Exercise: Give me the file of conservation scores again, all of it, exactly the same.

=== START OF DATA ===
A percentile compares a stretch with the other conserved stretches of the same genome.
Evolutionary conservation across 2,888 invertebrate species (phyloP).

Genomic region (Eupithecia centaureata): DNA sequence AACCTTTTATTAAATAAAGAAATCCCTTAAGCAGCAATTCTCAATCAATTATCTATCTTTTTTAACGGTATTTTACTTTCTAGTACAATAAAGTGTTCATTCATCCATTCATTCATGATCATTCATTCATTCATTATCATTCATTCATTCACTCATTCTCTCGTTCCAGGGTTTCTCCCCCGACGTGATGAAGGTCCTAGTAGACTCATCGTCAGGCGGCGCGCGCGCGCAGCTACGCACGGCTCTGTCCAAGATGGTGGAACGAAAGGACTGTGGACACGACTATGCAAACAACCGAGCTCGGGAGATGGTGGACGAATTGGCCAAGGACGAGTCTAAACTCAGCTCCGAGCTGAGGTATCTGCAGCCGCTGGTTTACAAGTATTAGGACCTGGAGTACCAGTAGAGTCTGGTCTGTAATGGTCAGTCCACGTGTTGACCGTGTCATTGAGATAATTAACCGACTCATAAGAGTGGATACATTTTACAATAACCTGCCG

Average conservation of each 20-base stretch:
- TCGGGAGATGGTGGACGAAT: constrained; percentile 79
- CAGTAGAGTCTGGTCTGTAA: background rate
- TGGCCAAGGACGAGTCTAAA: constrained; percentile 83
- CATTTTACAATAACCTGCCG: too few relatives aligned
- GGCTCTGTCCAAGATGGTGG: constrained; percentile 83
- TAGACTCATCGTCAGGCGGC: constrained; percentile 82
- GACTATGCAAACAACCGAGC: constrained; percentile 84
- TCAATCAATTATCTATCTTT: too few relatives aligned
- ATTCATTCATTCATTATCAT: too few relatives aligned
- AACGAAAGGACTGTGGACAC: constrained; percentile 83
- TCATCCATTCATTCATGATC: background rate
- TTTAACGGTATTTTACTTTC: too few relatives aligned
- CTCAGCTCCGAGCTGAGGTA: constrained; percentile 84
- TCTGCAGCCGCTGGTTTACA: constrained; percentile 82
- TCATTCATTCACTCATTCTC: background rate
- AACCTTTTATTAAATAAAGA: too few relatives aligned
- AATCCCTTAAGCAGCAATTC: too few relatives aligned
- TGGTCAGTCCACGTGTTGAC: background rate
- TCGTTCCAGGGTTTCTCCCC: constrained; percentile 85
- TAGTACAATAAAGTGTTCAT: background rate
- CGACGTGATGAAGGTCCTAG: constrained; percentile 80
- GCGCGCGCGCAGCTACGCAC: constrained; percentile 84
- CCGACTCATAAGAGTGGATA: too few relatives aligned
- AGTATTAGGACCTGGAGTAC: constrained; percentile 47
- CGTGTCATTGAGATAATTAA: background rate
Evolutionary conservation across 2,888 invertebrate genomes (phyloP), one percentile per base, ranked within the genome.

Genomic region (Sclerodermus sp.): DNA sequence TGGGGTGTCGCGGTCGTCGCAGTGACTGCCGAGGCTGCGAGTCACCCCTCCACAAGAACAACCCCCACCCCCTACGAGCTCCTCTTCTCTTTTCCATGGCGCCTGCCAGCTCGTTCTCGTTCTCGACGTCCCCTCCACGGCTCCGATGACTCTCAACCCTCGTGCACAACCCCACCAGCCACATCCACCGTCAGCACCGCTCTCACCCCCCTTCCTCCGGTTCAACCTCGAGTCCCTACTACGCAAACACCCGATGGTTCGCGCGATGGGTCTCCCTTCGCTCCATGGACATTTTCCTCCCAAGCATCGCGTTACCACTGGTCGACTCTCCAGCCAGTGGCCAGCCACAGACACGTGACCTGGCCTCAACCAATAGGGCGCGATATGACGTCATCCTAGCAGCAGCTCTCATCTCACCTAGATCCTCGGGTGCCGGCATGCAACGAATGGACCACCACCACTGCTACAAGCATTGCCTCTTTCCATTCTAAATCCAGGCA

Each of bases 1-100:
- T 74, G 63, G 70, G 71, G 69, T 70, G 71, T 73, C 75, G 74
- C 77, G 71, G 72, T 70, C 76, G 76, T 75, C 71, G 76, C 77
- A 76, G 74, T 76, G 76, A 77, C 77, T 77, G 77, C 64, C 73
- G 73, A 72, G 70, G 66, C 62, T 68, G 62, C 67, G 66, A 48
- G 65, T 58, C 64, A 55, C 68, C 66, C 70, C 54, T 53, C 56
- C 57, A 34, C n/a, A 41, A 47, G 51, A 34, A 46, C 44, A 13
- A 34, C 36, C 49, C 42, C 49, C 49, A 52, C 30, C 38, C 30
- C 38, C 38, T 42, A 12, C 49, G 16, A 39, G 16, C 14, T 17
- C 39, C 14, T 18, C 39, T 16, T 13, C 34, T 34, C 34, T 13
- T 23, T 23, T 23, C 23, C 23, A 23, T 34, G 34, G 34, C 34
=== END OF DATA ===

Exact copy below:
A percentile compares a stretch with the other conserved stretches of the same genome.
Evolutionary conservation across 2,888 invertebrate species (phyloP).

Genomic region (Eupithecia centaureata): DNA sequence AACCTTTTATTAAATAAAGAAATCCCTTAAGCAGCAATTCTCAATCAATTATCTATCTTTTTTAACGGTATTTTACTTTCTAGTACAATAAAGTGTTCATTCATCCATTCATTCATGATCATTCATTCATTCATTATCATTCATTCATTCACTCATTCTCTCGTTCCAGGGTTTCTCCCCCGACGTGATGAAGGTCCTAGTAGACTCATCGTCAGGCGGCGCGCGCGCGCAGCTACGCACGGCTCTGTCCAAGATGGTGGAACGAAAGGACTGTGGACACGACTATGCAAACAACCGAGCTCGGGAGATGGTGGACGAATTGGCCAAGGACGAGTCTAAACTCAGCTCCGAGCTGAGGTATCTGCAGCCGCTGGTTTACAAGTATTAGGACCTGGAGTACCAGTAGAGTCTGGTCTGTAATGGTCAGTCCACGTGTTGACCGTGTCATTGAGATAATTAACCGACTCATAAGAGTGGATACATTTTACAATAACCTGCCG

Average conservation of each 20-base stretch:
- TCGGGAGATGGTGGACGAAT: constrained; percentile 79
- CAGTAGAGTCTGGTCTGTAA: background rate
- TGGCCAAGGACGAGTCTAAA: constrained; percentile 83
- CATTTTACAATAACCTGCCG: too few relatives aligned
- GGCTCTGTCCAAGATGGTGG: constrained; percentile 83
- TAGACTCATCGTCAGGCGGC: constrained; percentile 82
- GACTATGCAAACAACCGAGC: constrained; percentile 84
- TCAATCAATTATCTATCTTT: too few relatives aligned
- ATTCATTCATTCATTATCAT: too few relatives aligned
- AACGAAAGGACTGTGGACAC: constrained; percentile 83
- TCATCCATTCATTCATGATC: background rate
- TTTAACGGTATTTTACTTTC: too few relatives aligned
- CTCAGCTCCGAGCTGAGGTA: constrained; percentile 84
- TCTGCAGCCGCTGGTTTACA: constrained; percentile 82
- TCATTCATTCACTCATTCTC: background rate
- AACCTTTTATTAAATAAAGA: too few relatives aligned
- AATCCCTTAAGCAGCAATTC: too few relatives aligned
- TGGTCAGTCCACGTGTTGAC: background rate
- TCGTTCCAGGGTTTCTCCCC: constrained; percentile 85
- TAGTACAATAAAGTGTTCAT: background rate
- CGACGTGATGAAGGTCCTAG: constrained; percentile 80
- GCGCGCGCGCAGCTACGCAC: constrained; percentile 84
- CCGACTCATAAGAGTGGATA: too few relatives aligned
- AGTATTAGGACCTGGAGTAC: constrained; percentile 47
- CGTGTCATTGAGATAATTAA: background rate
Evolutionary conservation across 2,888 invertebrate genomes (phyloP), one percentile per base, ranked within the genome.

Genomic region (Sclerodermus sp.): DNA sequence TGGGGTGTCGCGGTCGTCGCAGTGACTGCCGAGGCTGCGAGTCACCCCTCCACAAGAACAACCCCCACCCCCTACGAGCTCCTCTTCTCTTTTCCATGGCGCCTGCCAGCTCGTTCTCGTTCTCGACGTCCCCTCCACGGCTCCGATGACTCTCAACCCTCGTGCACAACCCCACCAGCCACATCCACCGTCAGCACCGCTCTCACCCCCCTTCCTCCGGTTCAACCTCGAGTCCCTACTACGCAAACACCCGATGGTTCGCGCGATGGGTCTCCCTTCGCTCCATGGACATTTTCCTCCCAAGCATCGCGTTACCACTGGTCGACTCTCCAGCCAGTGGCCAGCCACAGACACGTGACCTGGCCTCAACCAATAGGGCGCGATATGACGTCATCCTAGCAGCAGCTCTCATCTCACCTAGATCCTCGGGTGCCGGCATGCAACGAATGGACCACCACCACTGCTACAAGCATTGCCTCTTTCCATTCTAAATCCAGGCA

Each of bases 1-100:
- T 74, G 63, G 70, G 71, G 69, T 70, G 71, T 73, C 75, G 74
- C 77, G 71, G 72, T 70, C 76, G 76, T 75, C 71, G 76, C 77
- A 76, G 74, T 76, G 76, A 77, C 77, T 77, G 77, C 64, C 73
- G 73, A 72, G 70, G 66, C 62, T 68, G 62, C 67, G 66, A 48
- G 65, T 58, C 64, A 55, C 68, C 66, C 70, C 54, T 53, C 56
- C 57, A 34, C n/a, A 41, A 47, G 51, A 34, A 46, C 44, A 13
- A 34, C 36, C 49, C 42, C 49, C 49, A 52, C 30, C 38, C 30
- C 38, C 38, T 42, A 12, C 49, G 16, A 39, G 16, C 14, T 17
- C 39, C 14, T 18, C 39, T 16, T 13, C 34, T 34, C 34, T 13
- T 23, T 23, T 23, C 23, C 23, A 23, T 34, G 34, G 34, C 34